We have to get comfortable being uncomfortable. Absolutely have to. And there’s stats behind it. Something like 84% of leaders know that innovation is critical to the success of the company. But only 4% of them – this is from a McKinsey study – only 4% of them are actually doing something about it in their strategic plans. And it’s not, so it’s not because they don’t know it’s important. They just don’t know how. And I always like to say, if I could change one thing about our society, I would change the way we educate our kids because we set them up to learn at a very young age that they can’t fail more than 30% of the time. You know, that’s a C-grade, right?

Johanna Lyman:
But in reality, 80 to 90% of startups fail. Like 92% of product innovations fail. Like there is no success at all with out failure first. So, and we like to do it by… (Laughing) We teach the innovation, by playing games. Because it’s fun and people learn 10 times faster when they’re having fun. So we get them. It’s the only way to get comfortable being uncomfortable is to practice.

Career Nation:
Yeah. I love that. And I think you’re so right about failure. And actually, thankfully in Silicon Valley at least we have a culture that celebrates failure a lot of times, which is great. And that actually is very helpful for companies that are trying to innovate, break glass and move forward quickly. And having that inclusiveness for failure is super helpful. Do you have any advice for, executives, managers who are, who would like to encourage their team to innovate? And at the same time there might be a little bit of them failing. And how do you, how can one develop an appetite for a certain level of failure while as we go through our innovation cycles?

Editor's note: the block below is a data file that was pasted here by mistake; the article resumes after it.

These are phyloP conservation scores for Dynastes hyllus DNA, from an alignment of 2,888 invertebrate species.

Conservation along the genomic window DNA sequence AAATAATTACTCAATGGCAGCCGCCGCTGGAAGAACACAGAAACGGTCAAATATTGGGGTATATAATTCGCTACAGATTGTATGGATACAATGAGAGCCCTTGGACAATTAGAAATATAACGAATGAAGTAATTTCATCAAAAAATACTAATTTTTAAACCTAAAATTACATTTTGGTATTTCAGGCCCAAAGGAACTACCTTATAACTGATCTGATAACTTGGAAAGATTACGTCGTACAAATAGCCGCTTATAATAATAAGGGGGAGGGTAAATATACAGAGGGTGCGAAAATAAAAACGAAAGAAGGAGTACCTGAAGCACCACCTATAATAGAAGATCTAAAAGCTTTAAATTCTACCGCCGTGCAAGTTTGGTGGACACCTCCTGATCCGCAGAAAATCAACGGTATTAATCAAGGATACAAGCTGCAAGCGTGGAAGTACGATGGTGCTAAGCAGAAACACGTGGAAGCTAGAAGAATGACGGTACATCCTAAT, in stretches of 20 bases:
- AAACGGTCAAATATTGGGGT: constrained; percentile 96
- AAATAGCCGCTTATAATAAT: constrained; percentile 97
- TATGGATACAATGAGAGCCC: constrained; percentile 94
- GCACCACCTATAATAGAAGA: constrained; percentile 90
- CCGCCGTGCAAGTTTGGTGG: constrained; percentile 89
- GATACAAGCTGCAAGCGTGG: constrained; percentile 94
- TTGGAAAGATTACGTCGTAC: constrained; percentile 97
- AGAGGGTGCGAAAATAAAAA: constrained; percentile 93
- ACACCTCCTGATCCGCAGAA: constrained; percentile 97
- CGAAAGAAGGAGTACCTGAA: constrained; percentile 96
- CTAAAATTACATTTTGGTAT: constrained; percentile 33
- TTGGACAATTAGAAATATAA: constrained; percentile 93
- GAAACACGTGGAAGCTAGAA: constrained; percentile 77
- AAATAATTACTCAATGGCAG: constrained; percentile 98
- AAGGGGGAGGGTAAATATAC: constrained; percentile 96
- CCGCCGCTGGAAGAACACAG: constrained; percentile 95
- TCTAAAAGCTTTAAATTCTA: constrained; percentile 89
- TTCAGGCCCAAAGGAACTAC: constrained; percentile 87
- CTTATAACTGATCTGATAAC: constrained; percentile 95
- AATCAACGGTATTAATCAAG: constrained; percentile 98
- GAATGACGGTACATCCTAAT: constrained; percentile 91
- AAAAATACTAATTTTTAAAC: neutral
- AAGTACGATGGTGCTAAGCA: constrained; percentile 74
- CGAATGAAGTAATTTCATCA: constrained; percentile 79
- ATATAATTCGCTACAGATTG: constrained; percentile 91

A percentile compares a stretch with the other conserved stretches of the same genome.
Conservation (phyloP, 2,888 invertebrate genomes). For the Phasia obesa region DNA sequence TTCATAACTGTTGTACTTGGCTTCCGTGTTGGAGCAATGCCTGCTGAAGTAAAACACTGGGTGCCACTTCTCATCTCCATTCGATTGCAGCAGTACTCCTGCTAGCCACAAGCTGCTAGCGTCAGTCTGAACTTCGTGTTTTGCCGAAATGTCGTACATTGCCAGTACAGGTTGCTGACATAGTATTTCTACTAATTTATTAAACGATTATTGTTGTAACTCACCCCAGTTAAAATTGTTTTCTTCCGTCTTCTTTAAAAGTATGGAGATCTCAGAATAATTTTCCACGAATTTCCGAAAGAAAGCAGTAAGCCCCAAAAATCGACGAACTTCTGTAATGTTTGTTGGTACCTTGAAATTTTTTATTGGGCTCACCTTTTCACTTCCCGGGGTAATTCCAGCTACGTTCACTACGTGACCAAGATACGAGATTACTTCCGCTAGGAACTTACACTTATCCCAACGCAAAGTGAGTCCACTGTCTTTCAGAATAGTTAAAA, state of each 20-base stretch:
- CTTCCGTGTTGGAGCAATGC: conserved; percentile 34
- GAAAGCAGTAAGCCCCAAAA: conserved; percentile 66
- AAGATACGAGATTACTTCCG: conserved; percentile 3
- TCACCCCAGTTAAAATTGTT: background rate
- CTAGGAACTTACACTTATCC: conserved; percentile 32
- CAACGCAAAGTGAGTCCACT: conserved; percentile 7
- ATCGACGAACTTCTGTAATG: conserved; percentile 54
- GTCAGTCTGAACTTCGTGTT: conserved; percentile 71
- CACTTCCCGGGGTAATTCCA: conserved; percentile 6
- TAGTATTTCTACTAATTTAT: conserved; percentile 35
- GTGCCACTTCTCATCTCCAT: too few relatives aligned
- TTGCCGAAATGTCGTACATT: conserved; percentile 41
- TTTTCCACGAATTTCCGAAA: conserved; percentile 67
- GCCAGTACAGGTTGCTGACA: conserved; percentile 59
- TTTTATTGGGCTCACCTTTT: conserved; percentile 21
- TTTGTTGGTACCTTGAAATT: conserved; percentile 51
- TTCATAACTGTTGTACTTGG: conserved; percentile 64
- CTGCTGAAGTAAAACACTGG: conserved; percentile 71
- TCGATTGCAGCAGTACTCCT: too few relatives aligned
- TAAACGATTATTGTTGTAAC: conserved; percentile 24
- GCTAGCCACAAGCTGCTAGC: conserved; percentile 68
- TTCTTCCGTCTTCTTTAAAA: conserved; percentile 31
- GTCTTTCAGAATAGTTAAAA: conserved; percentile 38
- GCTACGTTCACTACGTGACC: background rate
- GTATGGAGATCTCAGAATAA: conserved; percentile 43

Johanna Lyman:
I think there’s a couple things that happen. First of all, they could, you know, do some sort of a team building process that actually gets people together and does like, like a ropes course or something where they get to practice things like this. And it helps to build morale. It helps to build a sense of belonging. And at the end of the day, whether they, whether you say you’ve got a culture of innovation or not, you really don’t have a culture of innovation if you’re not failing a lot, and then learning from it. So what’s the key learning here and how can, like, where’s the point of failure and how can we, like if we start there just before that, how can we do it better next time? The other thing is that, you know, the reason besides the school thing, the reason we’re so afraid of failing is because we’re afraid of getting kicked out of the tribe, right?